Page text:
Brittney Griner convicted on drug charges, sentenced to 9 years in Russian penal colony

Griner's attorneys said the Russian court "completely ignored all the evidence."

Two-time Olympic gold medalist and WNBA player Brittney Griner (C) is escorted to hear the court's verdict in Khimki City Court outside Moscow on Thursday. She was convicted and sentenced to nine years in prison. Photo by Maxim Shipenkov/EPA-EFE
1 of 5 | Two-time Olympic gold medalist and WNBA player Brittney Griner (C) is escorted to hear the court's verdict in Khimki City Court outside Moscow on Thursday. She was convicted and sentenced to nine years in prison. Photo by Maxim Shipenkov/EPA-EFE

Aug. 4 (UPI) -- A Russian court found WNBA star Brittney Griner guilty on Thursday on drug smuggling and possession charges and sentenced her to nine years in jail, in a case stemming from cannabis oil that was found in her luggage earlier this year.

The verdict came after closing arguments in Griner's trial at a court near Moscow. She has been in a Russian jail for almost six months since her arrest at Moscow's airport in February with two vape cartridges containing cannabis oil in her bags.


Griner, 31, who'd faced a total of 10 years in prison, pleaded guilty to the charges last month in a bid for leniency from the court. In Russia, criminal trials play out in court even if a defendant pleads guilty.

Cannabis is illegal in Russia, but Griner's attorneys have argued that she has a valid medical prescription and that she didn't intentionally pack the cartridges.


In its verdict Thursday, the court rejected those arguments and sentenced her to nine years in a Russian penal colony and a fine of 9 million rubles, equal to about $150,000.

Prosecutors argued for a 9 1/2-year jail sentence for Griner. The nine-year sentence is considered by many an excessive punishment for Griner possessing less than 2 grams of the cannabis oil.

The two-time U.S. Olympic gold medalist last week testified in her own defense and said she'd packed the vape cartridges by accident and that she had no "intention" of breaking Russian law.

In its verdict, the court ruled that Griner had deliberately intended to smuggle cannabis.

"I made an honest mistake and I hope that in your ruling that it doesn't end my life here," Griner said in a statement to the court Thursday, according to NPR.

Griner's attorneys said they were disappointed in the verdict and U.S. President Joe Biden said he's doing everything possible to secure her release.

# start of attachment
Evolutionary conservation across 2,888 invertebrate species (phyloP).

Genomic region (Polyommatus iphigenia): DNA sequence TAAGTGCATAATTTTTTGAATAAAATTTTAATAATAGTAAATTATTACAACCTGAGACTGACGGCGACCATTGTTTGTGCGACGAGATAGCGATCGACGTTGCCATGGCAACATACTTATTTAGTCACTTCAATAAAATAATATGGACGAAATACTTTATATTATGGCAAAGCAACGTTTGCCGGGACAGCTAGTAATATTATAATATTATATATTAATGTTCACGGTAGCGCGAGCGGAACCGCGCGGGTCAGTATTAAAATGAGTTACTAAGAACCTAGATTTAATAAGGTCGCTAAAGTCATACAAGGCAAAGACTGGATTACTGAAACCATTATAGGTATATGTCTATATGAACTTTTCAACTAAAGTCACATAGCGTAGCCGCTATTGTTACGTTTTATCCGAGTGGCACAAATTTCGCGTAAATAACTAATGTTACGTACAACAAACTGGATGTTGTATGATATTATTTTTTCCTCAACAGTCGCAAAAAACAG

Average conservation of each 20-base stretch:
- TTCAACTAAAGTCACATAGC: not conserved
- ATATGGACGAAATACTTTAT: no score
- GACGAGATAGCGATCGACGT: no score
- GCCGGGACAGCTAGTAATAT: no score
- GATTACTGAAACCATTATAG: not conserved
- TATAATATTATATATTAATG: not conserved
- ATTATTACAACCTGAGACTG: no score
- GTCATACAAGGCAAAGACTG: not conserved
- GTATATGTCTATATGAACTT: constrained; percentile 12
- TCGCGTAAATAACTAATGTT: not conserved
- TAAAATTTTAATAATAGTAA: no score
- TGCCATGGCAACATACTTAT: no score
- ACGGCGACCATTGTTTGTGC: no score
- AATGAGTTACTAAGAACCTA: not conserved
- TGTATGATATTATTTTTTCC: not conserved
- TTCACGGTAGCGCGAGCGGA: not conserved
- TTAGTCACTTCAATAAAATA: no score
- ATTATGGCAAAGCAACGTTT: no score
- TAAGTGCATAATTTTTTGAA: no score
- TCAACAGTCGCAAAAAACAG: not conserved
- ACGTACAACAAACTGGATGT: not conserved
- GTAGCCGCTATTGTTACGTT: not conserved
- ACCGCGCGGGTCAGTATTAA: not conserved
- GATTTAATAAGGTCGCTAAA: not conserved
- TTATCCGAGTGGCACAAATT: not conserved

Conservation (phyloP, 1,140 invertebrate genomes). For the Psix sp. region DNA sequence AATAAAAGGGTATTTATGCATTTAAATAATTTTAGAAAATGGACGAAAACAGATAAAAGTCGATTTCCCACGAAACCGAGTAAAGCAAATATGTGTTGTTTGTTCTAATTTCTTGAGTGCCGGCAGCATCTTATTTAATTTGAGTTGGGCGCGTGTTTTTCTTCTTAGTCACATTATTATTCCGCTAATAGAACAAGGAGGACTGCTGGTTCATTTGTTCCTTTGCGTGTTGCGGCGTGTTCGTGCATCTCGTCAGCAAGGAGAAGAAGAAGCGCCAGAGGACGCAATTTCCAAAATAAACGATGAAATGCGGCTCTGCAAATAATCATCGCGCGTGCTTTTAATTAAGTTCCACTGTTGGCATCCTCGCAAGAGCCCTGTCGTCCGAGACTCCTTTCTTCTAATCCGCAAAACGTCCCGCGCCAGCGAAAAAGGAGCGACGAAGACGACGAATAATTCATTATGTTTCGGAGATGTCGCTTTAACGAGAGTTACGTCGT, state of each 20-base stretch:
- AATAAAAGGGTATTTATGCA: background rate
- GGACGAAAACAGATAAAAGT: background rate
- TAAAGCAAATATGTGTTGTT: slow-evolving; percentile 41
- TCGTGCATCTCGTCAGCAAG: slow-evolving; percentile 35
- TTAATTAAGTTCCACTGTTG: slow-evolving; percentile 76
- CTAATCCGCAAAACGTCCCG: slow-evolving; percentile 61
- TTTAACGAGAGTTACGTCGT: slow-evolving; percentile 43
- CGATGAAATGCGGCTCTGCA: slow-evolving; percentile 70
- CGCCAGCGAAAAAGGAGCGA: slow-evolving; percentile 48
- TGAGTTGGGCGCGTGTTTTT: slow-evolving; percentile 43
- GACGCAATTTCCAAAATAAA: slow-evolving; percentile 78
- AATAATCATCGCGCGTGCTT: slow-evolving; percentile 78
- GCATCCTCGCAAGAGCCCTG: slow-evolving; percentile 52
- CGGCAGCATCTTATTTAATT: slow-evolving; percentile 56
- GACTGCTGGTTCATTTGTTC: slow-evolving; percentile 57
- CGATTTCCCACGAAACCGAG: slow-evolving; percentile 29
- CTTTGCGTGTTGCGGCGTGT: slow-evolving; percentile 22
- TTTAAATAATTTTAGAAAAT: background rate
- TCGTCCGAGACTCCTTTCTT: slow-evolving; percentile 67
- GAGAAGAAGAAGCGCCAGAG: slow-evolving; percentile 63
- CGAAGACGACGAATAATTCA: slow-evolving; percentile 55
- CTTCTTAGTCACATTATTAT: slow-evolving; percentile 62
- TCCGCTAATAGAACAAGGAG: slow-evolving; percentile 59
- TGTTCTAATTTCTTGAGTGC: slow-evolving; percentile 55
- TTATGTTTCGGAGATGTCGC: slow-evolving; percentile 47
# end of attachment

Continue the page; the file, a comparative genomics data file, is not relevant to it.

Brittney Griner takes a selfie with members of the Japanese women's basketball team following the awards ceremony at the Summer Olympic Games in Tokyo on August 8, 2021. File Photo by Richard Ellis/UPI

"Brittney Griner received a prison sentence that is one more reminder of what the world already knew: Russia is wrongfully detaining Brittney," Biden said in a statement.

"It's unacceptable, and I call on Russia to release her immediately so she can be with her wife, loved ones, friends, and teammates.

"My administration will continue to work tirelessly and pursue every possible avenue to bring Brittney and [imprisoned former U.S. Marine] Paul Whelan home safely as soon as possible."

Griner's attorneys said the verdict was "absolutely unreasonable" and promised to exercise the basketball star's right to an appeal. They emphasized that the Russian court "completely ignored all the evidence of the defense, and most importantly, the guilty plea," according to The New York Times.

Early this week, an expert chemist took the stand for the defense and testified that Russia hadn't complied with its own laws during an examination of the banned substance Griner had. Griner's defense team also argued that there were defects in how Russia measured the substance.

Griner's conviction in the case was considered all but certain because nearly 100% of defendants in Russia are convicted during trial. Her verdict immediately increased calls for Biden to secure her release.


Last week, U.S. Secretary of State Anthony Blinken said that "a substantial offer" had been put on the table," for Griner's release -- and that he'd also pressed Russian Foreign Minister Sergey Lavrov to release Whelan, who's been in a Russian prison since 2018 on an espionage conviction.

Whelan's name has come up as part of a potential prisoner swap that would free him and Griner in exchange for the United States freeing convicted Russian arms dealer Viktor Bout. Russian officials confirmed this week that those talks are ongoing but that "a concrete result" was not yet in place.

Experts on Russian law say the full legal process must play out with Griner admitting guilt and being convicted and sentenced before Russian officials would begin to consider a prisoner swap.

Some of Griner's supporters say she is being held as political leverage for Russia for its war in Ukraine. While the U.S. State Department has officially declared Griner as "wrongfully detained," family members have pushed the Biden administration to take stronger measures to free her.

Whelan's family, meanwhile, said they were hopeful but cautiously optimistic that the imprisoned Marine could be set free as part of Griner's case.


"If Paul is left behind again, it will be really hard, and yet we realize that Ms. Griner's case is a different case and it's a different person and it's a different family, and the U.S. government has to deal with each of these cases one by one," he said Tuesday, according to The Hill.

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